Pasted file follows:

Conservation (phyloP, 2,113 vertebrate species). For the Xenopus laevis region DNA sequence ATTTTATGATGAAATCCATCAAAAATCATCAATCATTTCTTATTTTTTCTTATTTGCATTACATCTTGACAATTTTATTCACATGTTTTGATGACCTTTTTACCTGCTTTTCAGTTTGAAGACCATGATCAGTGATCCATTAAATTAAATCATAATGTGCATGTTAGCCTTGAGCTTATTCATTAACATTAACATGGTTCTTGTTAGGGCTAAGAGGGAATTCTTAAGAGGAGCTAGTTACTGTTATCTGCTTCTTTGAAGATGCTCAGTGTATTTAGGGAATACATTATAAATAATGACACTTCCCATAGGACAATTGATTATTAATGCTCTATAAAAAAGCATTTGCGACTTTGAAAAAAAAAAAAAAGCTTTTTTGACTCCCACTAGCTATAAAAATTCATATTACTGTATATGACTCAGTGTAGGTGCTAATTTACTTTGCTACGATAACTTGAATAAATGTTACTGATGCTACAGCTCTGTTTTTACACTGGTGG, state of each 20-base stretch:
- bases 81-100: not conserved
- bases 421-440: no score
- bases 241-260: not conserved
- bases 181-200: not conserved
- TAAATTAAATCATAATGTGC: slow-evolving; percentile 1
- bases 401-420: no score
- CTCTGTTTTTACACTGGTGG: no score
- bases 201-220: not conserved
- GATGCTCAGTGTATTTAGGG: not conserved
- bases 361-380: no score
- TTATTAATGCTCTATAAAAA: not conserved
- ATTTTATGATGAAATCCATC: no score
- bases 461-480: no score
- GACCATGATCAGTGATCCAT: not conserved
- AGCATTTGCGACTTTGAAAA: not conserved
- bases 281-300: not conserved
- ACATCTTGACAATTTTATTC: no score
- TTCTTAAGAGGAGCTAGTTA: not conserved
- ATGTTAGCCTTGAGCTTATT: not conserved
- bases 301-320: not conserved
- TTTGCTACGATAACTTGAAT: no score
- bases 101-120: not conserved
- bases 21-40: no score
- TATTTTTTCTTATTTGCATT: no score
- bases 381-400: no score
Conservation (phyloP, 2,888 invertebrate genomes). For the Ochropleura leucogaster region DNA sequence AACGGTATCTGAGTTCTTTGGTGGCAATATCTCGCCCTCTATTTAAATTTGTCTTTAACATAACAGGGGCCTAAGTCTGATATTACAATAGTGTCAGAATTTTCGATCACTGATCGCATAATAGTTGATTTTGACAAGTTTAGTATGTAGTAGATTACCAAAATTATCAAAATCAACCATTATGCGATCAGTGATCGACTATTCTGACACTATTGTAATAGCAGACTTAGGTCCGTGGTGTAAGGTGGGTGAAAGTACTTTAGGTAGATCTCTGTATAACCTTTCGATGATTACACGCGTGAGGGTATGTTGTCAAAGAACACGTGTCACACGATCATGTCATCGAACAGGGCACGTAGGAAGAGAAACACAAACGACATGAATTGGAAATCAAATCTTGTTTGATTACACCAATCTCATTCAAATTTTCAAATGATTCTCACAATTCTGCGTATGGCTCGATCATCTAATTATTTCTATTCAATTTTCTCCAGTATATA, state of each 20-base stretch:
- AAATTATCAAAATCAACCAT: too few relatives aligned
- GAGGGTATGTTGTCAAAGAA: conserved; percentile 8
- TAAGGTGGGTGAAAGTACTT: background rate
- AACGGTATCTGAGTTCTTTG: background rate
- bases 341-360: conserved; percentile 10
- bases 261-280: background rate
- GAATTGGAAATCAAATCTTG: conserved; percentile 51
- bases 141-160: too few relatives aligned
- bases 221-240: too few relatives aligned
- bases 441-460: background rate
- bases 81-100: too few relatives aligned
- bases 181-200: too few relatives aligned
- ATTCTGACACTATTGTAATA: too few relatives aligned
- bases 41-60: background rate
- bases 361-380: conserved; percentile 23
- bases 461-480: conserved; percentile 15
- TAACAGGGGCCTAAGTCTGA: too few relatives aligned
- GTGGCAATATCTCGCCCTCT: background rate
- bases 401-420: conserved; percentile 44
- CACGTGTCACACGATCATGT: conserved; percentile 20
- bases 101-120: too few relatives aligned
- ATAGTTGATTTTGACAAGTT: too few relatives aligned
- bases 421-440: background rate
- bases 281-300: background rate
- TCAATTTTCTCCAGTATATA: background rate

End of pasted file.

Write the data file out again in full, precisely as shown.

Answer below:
Conservation (phyloP, 2,113 vertebrate species). For the Xenopus laevis region DNA sequence ATTTTATGATGAAATCCATCAAAAATCATCAATCATTTCTTATTTTTTCTTATTTGCATTACATCTTGACAATTTTATTCACATGTTTTGATGACCTTTTTACCTGCTTTTCAGTTTGAAGACCATGATCAGTGATCCATTAAATTAAATCATAATGTGCATGTTAGCCTTGAGCTTATTCATTAACATTAACATGGTTCTTGTTAGGGCTAAGAGGGAATTCTTAAGAGGAGCTAGTTACTGTTATCTGCTTCTTTGAAGATGCTCAGTGTATTTAGGGAATACATTATAAATAATGACACTTCCCATAGGACAATTGATTATTAATGCTCTATAAAAAAGCATTTGCGACTTTGAAAAAAAAAAAAAAGCTTTTTTGACTCCCACTAGCTATAAAAATTCATATTACTGTATATGACTCAGTGTAGGTGCTAATTTACTTTGCTACGATAACTTGAATAAATGTTACTGATGCTACAGCTCTGTTTTTACACTGGTGG, state of each 20-base stretch:
- bases 81-100: not conserved
- bases 421-440: no score
- bases 241-260: not conserved
- bases 181-200: not conserved
- TAAATTAAATCATAATGTGC: slow-evolving; percentile 1
- bases 401-420: no score
- CTCTGTTTTTACACTGGTGG: no score
- bases 201-220: not conserved
- GATGCTCAGTGTATTTAGGG: not conserved
- bases 361-380: no score
- TTATTAATGCTCTATAAAAA: not conserved
- ATTTTATGATGAAATCCATC: no score
- bases 461-480: no score
- GACCATGATCAGTGATCCAT: not conserved
- AGCATTTGCGACTTTGAAAA: not conserved
- bases 281-300: not conserved
- ACATCTTGACAATTTTATTC: no score
- TTCTTAAGAGGAGCTAGTTA: not conserved
- ATGTTAGCCTTGAGCTTATT: not conserved
- bases 301-320: not conserved
- TTTGCTACGATAACTTGAAT: no score
- bases 101-120: not conserved
- bases 21-40: no score
- TATTTTTTCTTATTTGCATT: no score
- bases 381-400: no score
Conservation (phyloP, 2,888 invertebrate genomes). For the Ochropleura leucogaster region DNA sequence AACGGTATCTGAGTTCTTTGGTGGCAATATCTCGCCCTCTATTTAAATTTGTCTTTAACATAACAGGGGCCTAAGTCTGATATTACAATAGTGTCAGAATTTTCGATCACTGATCGCATAATAGTTGATTTTGACAAGTTTAGTATGTAGTAGATTACCAAAATTATCAAAATCAACCATTATGCGATCAGTGATCGACTATTCTGACACTATTGTAATAGCAGACTTAGGTCCGTGGTGTAAGGTGGGTGAAAGTACTTTAGGTAGATCTCTGTATAACCTTTCGATGATTACACGCGTGAGGGTATGTTGTCAAAGAACACGTGTCACACGATCATGTCATCGAACAGGGCACGTAGGAAGAGAAACACAAACGACATGAATTGGAAATCAAATCTTGTTTGATTACACCAATCTCATTCAAATTTTCAAATGATTCTCACAATTCTGCGTATGGCTCGATCATCTAATTATTTCTATTCAATTTTCTCCAGTATATA, state of each 20-base stretch:
- AAATTATCAAAATCAACCAT: too few relatives aligned
- GAGGGTATGTTGTCAAAGAA: conserved; percentile 8
- TAAGGTGGGTGAAAGTACTT: background rate
- AACGGTATCTGAGTTCTTTG: background rate
- bases 341-360: conserved; percentile 10
- bases 261-280: background rate
- GAATTGGAAATCAAATCTTG: conserved; percentile 51
- bases 141-160: too few relatives aligned
- bases 221-240: too few relatives aligned
- bases 441-460: background rate
- bases 81-100: too few relatives aligned
- bases 181-200: too few relatives aligned
- ATTCTGACACTATTGTAATA: too few relatives aligned
- bases 41-60: background rate
- bases 361-380: conserved; percentile 23
- bases 461-480: conserved; percentile 15
- TAACAGGGGCCTAAGTCTGA: too few relatives aligned
- GTGGCAATATCTCGCCCTCT: background rate
- bases 401-420: conserved; percentile 44
- CACGTGTCACACGATCATGT: conserved; percentile 20
- bases 101-120: too few relatives aligned
- ATAGTTGATTTTGACAAGTT: too few relatives aligned
- bases 421-440: background rate
- bases 281-300: background rate
- TCAATTTTCTCCAGTATATA: background rate